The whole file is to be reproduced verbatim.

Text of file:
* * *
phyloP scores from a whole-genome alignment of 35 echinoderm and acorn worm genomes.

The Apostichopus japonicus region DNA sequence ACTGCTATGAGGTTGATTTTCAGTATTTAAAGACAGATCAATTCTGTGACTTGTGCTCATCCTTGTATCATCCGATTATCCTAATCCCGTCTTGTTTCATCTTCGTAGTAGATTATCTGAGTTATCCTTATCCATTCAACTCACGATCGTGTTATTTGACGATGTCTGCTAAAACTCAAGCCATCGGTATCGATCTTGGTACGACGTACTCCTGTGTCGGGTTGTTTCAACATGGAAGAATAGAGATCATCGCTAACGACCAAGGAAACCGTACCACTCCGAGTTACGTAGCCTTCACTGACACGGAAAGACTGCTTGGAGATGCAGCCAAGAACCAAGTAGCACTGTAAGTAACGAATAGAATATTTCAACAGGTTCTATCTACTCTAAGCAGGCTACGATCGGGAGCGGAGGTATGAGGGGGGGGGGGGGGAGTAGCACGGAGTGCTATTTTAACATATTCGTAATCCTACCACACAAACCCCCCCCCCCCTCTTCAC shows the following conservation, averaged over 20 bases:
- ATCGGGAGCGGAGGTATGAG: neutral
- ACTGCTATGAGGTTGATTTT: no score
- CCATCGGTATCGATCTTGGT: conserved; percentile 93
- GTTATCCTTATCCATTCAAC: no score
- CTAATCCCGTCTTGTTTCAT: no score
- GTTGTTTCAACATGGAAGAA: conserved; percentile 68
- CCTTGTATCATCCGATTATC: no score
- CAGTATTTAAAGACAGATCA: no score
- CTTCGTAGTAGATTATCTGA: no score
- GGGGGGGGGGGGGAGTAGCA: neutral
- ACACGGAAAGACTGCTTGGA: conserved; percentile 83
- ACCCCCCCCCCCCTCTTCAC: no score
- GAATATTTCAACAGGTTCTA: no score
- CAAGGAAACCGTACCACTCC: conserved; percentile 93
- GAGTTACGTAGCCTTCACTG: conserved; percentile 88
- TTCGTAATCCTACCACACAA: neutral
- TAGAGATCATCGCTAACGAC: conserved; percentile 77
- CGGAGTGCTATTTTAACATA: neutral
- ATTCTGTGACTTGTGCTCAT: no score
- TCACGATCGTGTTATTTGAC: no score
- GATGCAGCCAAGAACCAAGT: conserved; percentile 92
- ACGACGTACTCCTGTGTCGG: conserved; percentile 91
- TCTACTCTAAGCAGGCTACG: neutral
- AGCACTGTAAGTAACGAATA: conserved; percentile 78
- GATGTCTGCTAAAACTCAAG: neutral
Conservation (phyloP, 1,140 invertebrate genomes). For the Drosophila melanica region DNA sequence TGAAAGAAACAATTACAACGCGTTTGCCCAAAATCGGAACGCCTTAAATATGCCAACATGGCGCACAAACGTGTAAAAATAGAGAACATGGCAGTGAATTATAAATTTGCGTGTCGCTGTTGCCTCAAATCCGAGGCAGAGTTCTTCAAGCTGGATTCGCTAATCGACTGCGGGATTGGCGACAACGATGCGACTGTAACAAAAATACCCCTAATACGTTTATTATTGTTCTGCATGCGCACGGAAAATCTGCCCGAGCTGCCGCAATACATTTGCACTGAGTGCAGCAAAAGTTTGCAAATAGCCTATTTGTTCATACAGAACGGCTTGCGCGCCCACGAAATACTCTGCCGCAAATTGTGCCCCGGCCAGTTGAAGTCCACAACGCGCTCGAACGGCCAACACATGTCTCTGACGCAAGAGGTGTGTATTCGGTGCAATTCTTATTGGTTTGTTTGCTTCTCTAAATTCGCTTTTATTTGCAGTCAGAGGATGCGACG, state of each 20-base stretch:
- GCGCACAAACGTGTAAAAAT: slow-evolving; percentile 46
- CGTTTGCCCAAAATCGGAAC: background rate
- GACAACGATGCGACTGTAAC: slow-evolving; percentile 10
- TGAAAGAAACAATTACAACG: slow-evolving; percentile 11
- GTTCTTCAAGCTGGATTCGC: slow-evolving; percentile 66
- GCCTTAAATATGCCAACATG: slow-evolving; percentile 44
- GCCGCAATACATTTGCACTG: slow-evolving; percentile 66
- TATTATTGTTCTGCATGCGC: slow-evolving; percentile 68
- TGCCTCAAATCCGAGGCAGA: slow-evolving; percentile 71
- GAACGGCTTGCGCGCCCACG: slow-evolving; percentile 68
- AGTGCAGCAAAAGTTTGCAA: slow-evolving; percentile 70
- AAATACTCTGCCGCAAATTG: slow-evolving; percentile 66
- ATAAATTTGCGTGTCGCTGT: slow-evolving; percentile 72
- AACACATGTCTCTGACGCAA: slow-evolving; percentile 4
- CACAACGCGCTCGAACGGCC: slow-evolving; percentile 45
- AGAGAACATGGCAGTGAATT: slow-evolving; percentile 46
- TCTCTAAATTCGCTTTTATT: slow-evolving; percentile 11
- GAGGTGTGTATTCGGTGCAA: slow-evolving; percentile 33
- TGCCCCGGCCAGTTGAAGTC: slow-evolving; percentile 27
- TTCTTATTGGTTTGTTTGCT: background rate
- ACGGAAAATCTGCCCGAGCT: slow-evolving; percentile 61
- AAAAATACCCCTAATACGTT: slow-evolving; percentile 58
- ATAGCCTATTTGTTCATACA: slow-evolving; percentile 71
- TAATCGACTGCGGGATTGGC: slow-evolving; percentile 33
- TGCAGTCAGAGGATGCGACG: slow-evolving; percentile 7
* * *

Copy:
phyloP scores from a whole-genome alignment of 35 echinoderm and acorn worm genomes.

The Apostichopus japonicus region DNA sequence ACTGCTATGAGGTTGATTTTCAGTATTTAAAGACAGATCAATTCTGTGACTTGTGCTCATCCTTGTATCATCCGATTATCCTAATCCCGTCTTGTTTCATCTTCGTAGTAGATTATCTGAGTTATCCTTATCCATTCAACTCACGATCGTGTTATTTGACGATGTCTGCTAAAACTCAAGCCATCGGTATCGATCTTGGTACGACGTACTCCTGTGTCGGGTTGTTTCAACATGGAAGAATAGAGATCATCGCTAACGACCAAGGAAACCGTACCACTCCGAGTTACGTAGCCTTCACTGACACGGAAAGACTGCTTGGAGATGCAGCCAAGAACCAAGTAGCACTGTAAGTAACGAATAGAATATTTCAACAGGTTCTATCTACTCTAAGCAGGCTACGATCGGGAGCGGAGGTATGAGGGGGGGGGGGGGGAGTAGCACGGAGTGCTATTTTAACATATTCGTAATCCTACCACACAAACCCCCCCCCCCCTCTTCAC shows the following conservation, averaged over 20 bases:
- ATCGGGAGCGGAGGTATGAG: neutral
- ACTGCTATGAGGTTGATTTT: no score
- CCATCGGTATCGATCTTGGT: conserved; percentile 93
- GTTATCCTTATCCATTCAAC: no score
- CTAATCCCGTCTTGTTTCAT: no score
- GTTGTTTCAACATGGAAGAA: conserved; percentile 68
- CCTTGTATCATCCGATTATC: no score
- CAGTATTTAAAGACAGATCA: no score
- CTTCGTAGTAGATTATCTGA: no score
- GGGGGGGGGGGGGAGTAGCA: neutral
- ACACGGAAAGACTGCTTGGA: conserved; percentile 83
- ACCCCCCCCCCCCTCTTCAC: no score
- GAATATTTCAACAGGTTCTA: no score
- CAAGGAAACCGTACCACTCC: conserved; percentile 93
- GAGTTACGTAGCCTTCACTG: conserved; percentile 88
- TTCGTAATCCTACCACACAA: neutral
- TAGAGATCATCGCTAACGAC: conserved; percentile 77
- CGGAGTGCTATTTTAACATA: neutral
- ATTCTGTGACTTGTGCTCAT: no score
- TCACGATCGTGTTATTTGAC: no score
- GATGCAGCCAAGAACCAAGT: conserved; percentile 92
- ACGACGTACTCCTGTGTCGG: conserved; percentile 91
- TCTACTCTAAGCAGGCTACG: neutral
- AGCACTGTAAGTAACGAATA: conserved; percentile 78
- GATGTCTGCTAAAACTCAAG: neutral
Conservation (phyloP, 1,140 invertebrate genomes). For the Drosophila melanica region DNA sequence TGAAAGAAACAATTACAACGCGTTTGCCCAAAATCGGAACGCCTTAAATATGCCAACATGGCGCACAAACGTGTAAAAATAGAGAACATGGCAGTGAATTATAAATTTGCGTGTCGCTGTTGCCTCAAATCCGAGGCAGAGTTCTTCAAGCTGGATTCGCTAATCGACTGCGGGATTGGCGACAACGATGCGACTGTAACAAAAATACCCCTAATACGTTTATTATTGTTCTGCATGCGCACGGAAAATCTGCCCGAGCTGCCGCAATACATTTGCACTGAGTGCAGCAAAAGTTTGCAAATAGCCTATTTGTTCATACAGAACGGCTTGCGCGCCCACGAAATACTCTGCCGCAAATTGTGCCCCGGCCAGTTGAAGTCCACAACGCGCTCGAACGGCCAACACATGTCTCTGACGCAAGAGGTGTGTATTCGGTGCAATTCTTATTGGTTTGTTTGCTTCTCTAAATTCGCTTTTATTTGCAGTCAGAGGATGCGACG, state of each 20-base stretch:
- GCGCACAAACGTGTAAAAAT: slow-evolving; percentile 46
- CGTTTGCCCAAAATCGGAAC: background rate
- GACAACGATGCGACTGTAAC: slow-evolving; percentile 10
- TGAAAGAAACAATTACAACG: slow-evolving; percentile 11
- GTTCTTCAAGCTGGATTCGC: slow-evolving; percentile 66
- GCCTTAAATATGCCAACATG: slow-evolving; percentile 44
- GCCGCAATACATTTGCACTG: slow-evolving; percentile 66
- TATTATTGTTCTGCATGCGC: slow-evolving; percentile 68
- TGCCTCAAATCCGAGGCAGA: slow-evolving; percentile 71
- GAACGGCTTGCGCGCCCACG: slow-evolving; percentile 68
- AGTGCAGCAAAAGTTTGCAA: slow-evolving; percentile 70
- AAATACTCTGCCGCAAATTG: slow-evolving; percentile 66
- ATAAATTTGCGTGTCGCTGT: slow-evolving; percentile 72
- AACACATGTCTCTGACGCAA: slow-evolving; percentile 4
- CACAACGCGCTCGAACGGCC: slow-evolving; percentile 45
- AGAGAACATGGCAGTGAATT: slow-evolving; percentile 46
- TCTCTAAATTCGCTTTTATT: slow-evolving; percentile 11
- GAGGTGTGTATTCGGTGCAA: slow-evolving; percentile 33
- TGCCCCGGCCAGTTGAAGTC: slow-evolving; percentile 27
- TTCTTATTGGTTTGTTTGCT: background rate
- ACGGAAAATCTGCCCGAGCT: slow-evolving; percentile 61
- AAAAATACCCCTAATACGTT: slow-evolving; percentile 58
- ATAGCCTATTTGTTCATACA: slow-evolving; percentile 71
- TAATCGACTGCGGGATTGGC: slow-evolving; percentile 33
- TGCAGTCAGAGGATGCGACG: slow-evolving; percentile 7